The City of Longmont is chipping in as well by offering free internet access for qualifying low income families with school-aged children.  

Tracy DeFrancesco oversees the program for the city and she says it helps about 260 families each year.  Families who use the program say it makes a noticeable difference in their child’s academic performance, says DeFrancesco. 

Based on annual survey results, DeFrancesco says, “80% families say their children are doing better [in school.]”

While anyone can use the library for free internet access to download homework, it’s not always convenient, says DeFrancesco. Plus, the notorious one hour rule that limits usage makes it even more difficult when students need to go this route. 

“Families said going to the library [for internet] was hard because of transportation issues,” DeFrancesco says.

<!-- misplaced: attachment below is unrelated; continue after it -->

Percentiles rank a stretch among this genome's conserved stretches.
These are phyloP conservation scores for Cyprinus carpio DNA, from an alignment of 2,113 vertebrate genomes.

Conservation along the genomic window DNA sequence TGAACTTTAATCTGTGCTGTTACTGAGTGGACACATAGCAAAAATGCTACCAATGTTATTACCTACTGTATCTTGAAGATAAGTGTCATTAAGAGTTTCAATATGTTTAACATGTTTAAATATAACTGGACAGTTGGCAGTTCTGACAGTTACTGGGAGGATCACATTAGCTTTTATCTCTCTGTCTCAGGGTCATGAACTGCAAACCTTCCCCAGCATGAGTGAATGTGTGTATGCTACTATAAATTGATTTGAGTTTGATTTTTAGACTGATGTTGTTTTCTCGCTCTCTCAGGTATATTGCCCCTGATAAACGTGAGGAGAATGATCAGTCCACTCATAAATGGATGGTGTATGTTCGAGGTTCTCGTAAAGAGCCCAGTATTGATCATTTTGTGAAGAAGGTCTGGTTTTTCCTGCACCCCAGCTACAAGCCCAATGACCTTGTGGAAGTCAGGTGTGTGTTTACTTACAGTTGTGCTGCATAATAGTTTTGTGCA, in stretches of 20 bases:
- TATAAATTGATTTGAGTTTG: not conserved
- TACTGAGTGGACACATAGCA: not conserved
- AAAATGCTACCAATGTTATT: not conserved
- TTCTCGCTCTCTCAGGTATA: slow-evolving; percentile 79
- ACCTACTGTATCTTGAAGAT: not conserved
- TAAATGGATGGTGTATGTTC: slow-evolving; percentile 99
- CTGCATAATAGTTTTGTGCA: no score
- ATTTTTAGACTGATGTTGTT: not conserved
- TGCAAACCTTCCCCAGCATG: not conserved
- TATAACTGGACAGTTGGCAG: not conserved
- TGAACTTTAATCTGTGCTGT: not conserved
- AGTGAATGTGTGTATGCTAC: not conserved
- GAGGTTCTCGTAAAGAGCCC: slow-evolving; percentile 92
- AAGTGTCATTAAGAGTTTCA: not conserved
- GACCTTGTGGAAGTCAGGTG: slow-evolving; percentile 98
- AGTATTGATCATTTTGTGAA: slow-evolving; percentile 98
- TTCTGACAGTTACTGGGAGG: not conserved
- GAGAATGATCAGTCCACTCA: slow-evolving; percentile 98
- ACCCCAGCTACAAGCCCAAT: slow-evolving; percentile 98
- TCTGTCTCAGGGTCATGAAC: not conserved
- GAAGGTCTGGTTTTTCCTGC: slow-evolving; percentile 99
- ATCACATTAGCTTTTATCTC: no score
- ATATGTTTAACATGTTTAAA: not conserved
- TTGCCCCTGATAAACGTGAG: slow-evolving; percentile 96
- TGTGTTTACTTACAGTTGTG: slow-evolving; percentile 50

Another way families gain access to technology has something to do with elected official Jared Polis and his Community Computer Connection program. Families in need receive free refurbished computers. 

Moving forward, big plans are in store for the schools in St. Vrain Valley. In fact, eventually, we may not recognize what classrooms once looked like. Chalkboards become mere symbols of a vintage era in education that’s now replaced by new electronic devices, virtual classrooms and avatars.  

“Just recently, Google has opened up Google Plus for education domains like ours, so we’re going to be moving towards that [eventually],” says McBreen. 

– By Elise Oberliesen


*Note: Joe McBreen provided the 24,000 figure.